Instead, Tregoning said, OP now proposes to simply write rules so that the half-as-strict parking minimum rule automatically kicks in for properties within ½ mile of a Metro station or ¼ mile of a streetcar line or designated WMATA priority bus corridor. (I forgot to ask, but hopefully Circulator lines will also qualify.)

That means that if the Zoning Commission approves the plan, property owners near transit could see less onerous requirements more quickly than when there was going to be a mapping phase. While this is a step forward, OP could always have used this formula to define areas with no parking minimums at all. This didn't have to go hand in hand with retaining minimums.

This change isn't the right policy; it's just a political choice

There's no doubt the zoning update has engendered fierce debate. It's a constant topic of heated argument on neighborhood listservs, particularly in neighborhoods like Tenleytown, Chevy Chase, and Cleveland Park. A small group of opponents, almost all from west of Rock Creek Park, have shown up at hearings over 5 years to object to nearly every change of any kind.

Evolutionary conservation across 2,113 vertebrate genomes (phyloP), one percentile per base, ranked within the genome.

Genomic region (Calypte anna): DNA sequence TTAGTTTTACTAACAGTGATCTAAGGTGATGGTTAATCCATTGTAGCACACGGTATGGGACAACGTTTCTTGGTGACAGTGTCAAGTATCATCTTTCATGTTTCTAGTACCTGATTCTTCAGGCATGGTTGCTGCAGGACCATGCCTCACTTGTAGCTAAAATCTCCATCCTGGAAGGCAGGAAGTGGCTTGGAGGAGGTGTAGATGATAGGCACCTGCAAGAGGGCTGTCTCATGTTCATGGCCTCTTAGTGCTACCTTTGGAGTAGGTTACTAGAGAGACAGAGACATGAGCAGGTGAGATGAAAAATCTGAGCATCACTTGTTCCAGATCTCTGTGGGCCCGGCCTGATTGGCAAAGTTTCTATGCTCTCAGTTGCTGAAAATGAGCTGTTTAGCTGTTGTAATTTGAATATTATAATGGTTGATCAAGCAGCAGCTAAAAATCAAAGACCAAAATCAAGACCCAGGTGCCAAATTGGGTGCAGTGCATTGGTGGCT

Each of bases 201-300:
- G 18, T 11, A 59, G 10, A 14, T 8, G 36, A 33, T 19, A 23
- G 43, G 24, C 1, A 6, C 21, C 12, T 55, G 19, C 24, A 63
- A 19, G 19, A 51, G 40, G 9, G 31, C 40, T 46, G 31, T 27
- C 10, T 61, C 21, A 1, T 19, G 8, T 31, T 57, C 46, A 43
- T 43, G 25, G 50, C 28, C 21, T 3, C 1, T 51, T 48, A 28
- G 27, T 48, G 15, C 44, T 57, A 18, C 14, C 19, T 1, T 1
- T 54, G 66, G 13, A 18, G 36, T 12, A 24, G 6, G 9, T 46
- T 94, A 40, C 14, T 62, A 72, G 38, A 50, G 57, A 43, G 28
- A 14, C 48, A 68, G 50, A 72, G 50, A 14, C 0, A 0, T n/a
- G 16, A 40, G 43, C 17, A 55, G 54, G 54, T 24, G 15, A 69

From Tregoning's statements to the press, it's clear she's made the change in order to appease opponents, not because she's actually convinced keeping parking minimums is the better policy. She told Aaron Wiener at the Washington City Paper that abolishing requirements "was really wigging people out," and Mike Debonis at the Post quoted her saying, "A lot of people were very, very concerned with the concept of no parking minimums."

She also told DeBonis, "I'm not an ideologue. I'm very practical. The practical effect is not very different." That may be true in most cases, though it still means some owners will build garages they know aren't necessary, simply to avoid asking for zoning relief.

But the practical effect will be very different if the DC Zoning Commission further waters down the proposal before giving it final approval. Tregoning and associate director Jennifer Steingasser promised to transmit proposal to the commission by July 29. The commission, a hybrid federal-local body, has the final say on the plans, and can change them or ask OP to revise them in any way.